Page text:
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“Bite-Size Bits of Local, National, and Global History”
“Bite-Size Bits of Local, National, and Global History”
Baltimore, Maryland — The American Northeast (Mid-Atlantic)
 

Woodrow Wilson

1864-1932

 
 
Woodrow Wilson Marker image. Click for full size.
By Christopher Busta-Peck, March 24, 2008
1. Woodrow Wilson Marker
Inscription.
Coming to this house as a Hopkins Ph.D. candidate was the first step towards Princeton University's presidency, New Jersey's governorship and the White House.

 
Erected by Bolton Hill Historic District.
 
Marker series. This marker is included in the Maryland, Bolton Hill Historic District marker series.
 
Location. 39° 18.208′ N, 76° 37.555′ W. Marker is in Baltimore, Maryland. Marker is on Eutaw Place, on the right when traveling south. Touch for map. Marker is at or near this postal address: 1210 Eutaw Place, Baltimore MD 21217, United States of America.
 
Other nearby markers. At least 8 other markers are within walking distance of this marker. William Sydney Thayer, M.D. (here, next to this marker); Francis Scott Key (within shouting distance of this marker); Daniel Coit Gilman (within shouting distance of this marker); The Md. Prince Hall Masons (within shouting distance of this marker); William Stewart Halsted, M.D. (about 300 feet away, measured in a direct line); St. James Court (about 400 feet away); Lillie Carroll Jackson Museum (about 400 feet away but has been reported missing); Lillie Carroll Jackson Civil Rights Museum (about 500 feet away). Touch for a list and map of all markers in Baltimore.
 
Also see . . .
Woodrow Wilson house image. Click for full size.
By Christopher Busta-Peck, March 24, 2008
2. Woodrow Wilson house
 Biography of Woodrow Wilson. (Submitted on October 17, 2008, by Christopher Busta-Peck of Shaker Heights, Ohio.)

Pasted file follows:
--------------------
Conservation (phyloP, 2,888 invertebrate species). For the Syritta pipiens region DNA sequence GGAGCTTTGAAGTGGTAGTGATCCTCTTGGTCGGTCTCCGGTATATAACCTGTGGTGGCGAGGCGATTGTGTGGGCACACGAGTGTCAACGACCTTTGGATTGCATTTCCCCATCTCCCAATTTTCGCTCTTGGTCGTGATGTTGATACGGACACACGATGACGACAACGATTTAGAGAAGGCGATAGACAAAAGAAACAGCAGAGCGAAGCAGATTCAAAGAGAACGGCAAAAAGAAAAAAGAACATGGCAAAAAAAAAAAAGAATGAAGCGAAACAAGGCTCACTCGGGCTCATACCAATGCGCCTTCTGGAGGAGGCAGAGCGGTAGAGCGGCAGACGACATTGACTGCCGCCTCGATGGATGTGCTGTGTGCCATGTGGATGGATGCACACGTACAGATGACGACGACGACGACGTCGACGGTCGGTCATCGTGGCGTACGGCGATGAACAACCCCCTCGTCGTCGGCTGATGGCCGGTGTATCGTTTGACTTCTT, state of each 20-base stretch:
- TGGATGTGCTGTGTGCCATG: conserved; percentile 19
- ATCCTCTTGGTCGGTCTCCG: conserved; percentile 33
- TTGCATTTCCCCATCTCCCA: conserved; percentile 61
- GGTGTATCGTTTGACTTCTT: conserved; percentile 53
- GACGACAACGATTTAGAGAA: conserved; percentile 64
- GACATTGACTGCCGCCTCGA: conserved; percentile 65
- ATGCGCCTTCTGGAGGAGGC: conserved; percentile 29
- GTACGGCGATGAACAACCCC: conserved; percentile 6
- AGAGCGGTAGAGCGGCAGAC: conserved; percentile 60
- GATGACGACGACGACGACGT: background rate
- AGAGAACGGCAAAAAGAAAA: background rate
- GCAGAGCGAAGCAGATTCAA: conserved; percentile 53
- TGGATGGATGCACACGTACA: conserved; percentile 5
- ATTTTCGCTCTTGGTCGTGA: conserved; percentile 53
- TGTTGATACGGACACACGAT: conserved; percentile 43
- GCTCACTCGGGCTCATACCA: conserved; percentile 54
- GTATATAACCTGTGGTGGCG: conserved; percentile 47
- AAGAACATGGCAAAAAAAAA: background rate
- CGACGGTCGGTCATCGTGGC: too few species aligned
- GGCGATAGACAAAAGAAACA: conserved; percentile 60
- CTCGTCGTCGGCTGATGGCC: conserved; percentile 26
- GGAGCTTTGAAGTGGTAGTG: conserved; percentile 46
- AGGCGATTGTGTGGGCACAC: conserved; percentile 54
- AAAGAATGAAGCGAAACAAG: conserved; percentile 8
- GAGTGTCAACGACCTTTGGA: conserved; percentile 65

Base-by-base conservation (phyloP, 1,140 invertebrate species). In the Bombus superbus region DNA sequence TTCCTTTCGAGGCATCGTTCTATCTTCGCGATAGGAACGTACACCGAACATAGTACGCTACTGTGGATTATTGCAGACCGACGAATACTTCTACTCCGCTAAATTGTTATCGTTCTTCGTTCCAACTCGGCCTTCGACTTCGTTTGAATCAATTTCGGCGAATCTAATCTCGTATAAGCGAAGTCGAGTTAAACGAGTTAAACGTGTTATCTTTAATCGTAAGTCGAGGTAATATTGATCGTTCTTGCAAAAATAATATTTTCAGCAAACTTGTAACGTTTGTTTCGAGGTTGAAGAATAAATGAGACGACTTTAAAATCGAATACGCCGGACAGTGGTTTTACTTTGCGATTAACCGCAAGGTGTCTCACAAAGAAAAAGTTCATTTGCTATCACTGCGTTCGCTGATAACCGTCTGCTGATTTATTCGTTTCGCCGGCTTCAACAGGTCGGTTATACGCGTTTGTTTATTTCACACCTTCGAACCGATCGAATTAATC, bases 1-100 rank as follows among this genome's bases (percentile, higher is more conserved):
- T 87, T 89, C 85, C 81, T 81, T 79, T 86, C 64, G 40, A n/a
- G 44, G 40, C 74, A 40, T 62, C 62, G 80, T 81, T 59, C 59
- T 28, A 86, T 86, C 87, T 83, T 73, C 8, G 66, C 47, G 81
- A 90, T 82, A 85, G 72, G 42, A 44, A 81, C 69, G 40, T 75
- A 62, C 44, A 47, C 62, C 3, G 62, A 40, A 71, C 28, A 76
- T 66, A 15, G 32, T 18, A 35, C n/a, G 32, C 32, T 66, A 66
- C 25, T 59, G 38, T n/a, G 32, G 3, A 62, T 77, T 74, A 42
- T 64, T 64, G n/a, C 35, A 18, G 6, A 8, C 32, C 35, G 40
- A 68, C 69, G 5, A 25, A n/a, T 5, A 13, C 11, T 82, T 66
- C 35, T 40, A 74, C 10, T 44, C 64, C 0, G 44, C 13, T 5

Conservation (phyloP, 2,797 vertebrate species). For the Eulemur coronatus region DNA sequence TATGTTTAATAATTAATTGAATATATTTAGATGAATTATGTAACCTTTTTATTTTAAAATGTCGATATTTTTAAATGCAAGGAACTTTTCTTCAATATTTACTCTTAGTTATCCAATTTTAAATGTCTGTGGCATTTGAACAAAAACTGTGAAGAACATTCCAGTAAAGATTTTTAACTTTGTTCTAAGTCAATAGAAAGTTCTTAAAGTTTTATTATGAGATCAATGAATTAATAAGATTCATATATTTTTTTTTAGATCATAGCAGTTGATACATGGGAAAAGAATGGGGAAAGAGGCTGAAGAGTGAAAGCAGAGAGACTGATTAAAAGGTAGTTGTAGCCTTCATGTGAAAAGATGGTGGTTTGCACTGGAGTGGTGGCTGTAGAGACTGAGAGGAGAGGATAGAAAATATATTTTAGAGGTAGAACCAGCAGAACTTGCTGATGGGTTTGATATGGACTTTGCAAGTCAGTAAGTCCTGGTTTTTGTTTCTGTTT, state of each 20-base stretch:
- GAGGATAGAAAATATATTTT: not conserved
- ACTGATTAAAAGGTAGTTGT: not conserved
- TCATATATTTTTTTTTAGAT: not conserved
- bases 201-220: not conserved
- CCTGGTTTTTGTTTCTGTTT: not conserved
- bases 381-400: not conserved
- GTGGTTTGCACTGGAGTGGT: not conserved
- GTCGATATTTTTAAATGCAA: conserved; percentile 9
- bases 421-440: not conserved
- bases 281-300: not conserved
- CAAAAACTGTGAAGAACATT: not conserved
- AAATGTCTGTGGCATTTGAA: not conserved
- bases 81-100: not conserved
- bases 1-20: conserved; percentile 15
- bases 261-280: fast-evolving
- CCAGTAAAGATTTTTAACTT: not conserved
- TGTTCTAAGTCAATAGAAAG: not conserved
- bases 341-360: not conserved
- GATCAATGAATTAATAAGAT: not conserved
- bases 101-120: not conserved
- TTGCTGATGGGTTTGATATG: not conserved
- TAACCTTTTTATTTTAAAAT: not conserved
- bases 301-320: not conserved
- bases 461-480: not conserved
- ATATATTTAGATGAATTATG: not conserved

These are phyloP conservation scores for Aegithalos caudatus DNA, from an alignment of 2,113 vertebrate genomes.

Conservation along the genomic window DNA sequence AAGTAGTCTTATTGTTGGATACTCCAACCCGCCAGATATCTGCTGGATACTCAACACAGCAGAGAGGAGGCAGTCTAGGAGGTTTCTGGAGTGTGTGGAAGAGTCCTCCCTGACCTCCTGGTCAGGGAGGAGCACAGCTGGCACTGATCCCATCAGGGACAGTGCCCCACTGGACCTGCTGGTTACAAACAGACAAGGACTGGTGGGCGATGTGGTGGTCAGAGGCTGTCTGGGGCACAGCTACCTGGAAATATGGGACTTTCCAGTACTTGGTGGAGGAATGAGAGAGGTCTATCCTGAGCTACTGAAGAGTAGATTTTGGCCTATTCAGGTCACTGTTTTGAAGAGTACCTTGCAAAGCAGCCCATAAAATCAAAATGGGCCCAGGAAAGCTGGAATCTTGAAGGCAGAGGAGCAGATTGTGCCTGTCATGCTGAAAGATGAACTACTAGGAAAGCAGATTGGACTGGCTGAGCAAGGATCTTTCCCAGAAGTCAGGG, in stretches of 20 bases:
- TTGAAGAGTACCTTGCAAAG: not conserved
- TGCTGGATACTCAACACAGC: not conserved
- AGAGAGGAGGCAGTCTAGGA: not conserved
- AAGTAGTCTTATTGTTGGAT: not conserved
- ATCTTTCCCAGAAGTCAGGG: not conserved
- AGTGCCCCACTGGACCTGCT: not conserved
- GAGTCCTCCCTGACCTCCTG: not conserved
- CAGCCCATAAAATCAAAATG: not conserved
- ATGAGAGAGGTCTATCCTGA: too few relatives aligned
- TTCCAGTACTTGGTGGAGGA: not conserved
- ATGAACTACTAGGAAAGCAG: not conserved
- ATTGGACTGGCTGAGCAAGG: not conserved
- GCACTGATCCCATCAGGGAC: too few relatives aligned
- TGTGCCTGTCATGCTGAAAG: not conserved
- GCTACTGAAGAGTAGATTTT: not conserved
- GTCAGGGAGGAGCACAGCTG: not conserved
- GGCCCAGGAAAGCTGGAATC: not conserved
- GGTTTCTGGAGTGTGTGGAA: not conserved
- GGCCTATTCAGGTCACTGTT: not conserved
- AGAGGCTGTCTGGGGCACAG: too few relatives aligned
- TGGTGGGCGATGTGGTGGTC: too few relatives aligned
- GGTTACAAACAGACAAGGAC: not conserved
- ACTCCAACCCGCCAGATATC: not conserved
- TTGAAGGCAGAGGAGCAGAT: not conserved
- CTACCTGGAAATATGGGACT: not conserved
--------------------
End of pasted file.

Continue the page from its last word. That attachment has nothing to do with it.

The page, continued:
Categories. Notable PersonsPolitics
 
William Sydney Thayer house and Woodrow Wilson house image. Click for full size.
By Christopher Busta-Peck
3. William Sydney Thayer house and Woodrow Wilson house
Woodrow Wilson image. Click for full size.
By Allen C. Browne, February 16, 2015
4. Woodrow Wilson
This c. 1919 painting of Woodrow Wilson by John Christen Johansen hangs in the National Portrait Gallery in Washington, DC.

“Elected to the White House after winning wide acclaim as the reforming governor of New Jersey, Woodrow Wilson left an impressive legacy of change that sought to curb abusive business practices and improve conditions for workers. But Wilson was not as successful in winning approval for his inter­national idealism during World War I. Determined to make this conflict ‘the war to end all wars,’ he sought at its end to create a world order that put peace ahead of national self-interest. America's European allies, however, undermined these hopes, insisting on a postwar peace settlement that contained the seeds of another war. A far worse disappointment for Wilson himself was his failure to persuade his own country to join the League of Nations, an organization he had conceived as the best hope for avoiding future wars. Having suffered a stroke while campaigning for American entry into the league, he left office in 1921, broken in both health and spirit.”
 
 
Credits. This page was last revised on June 16, 2016. This page originally submitted on March 24, 2008, by Christopher Busta-Peck of Shaker Heights, Ohio. This page has been viewed 1,243 times since then and 39 times this year. Photos:   1, 2, 3. submitted on March 24, 2008, by Christopher Busta-Peck of Shaker Heights, Ohio.   4. submitted on October 1, 2015, by Allen C. Browne of Silver Spring, Maryland.
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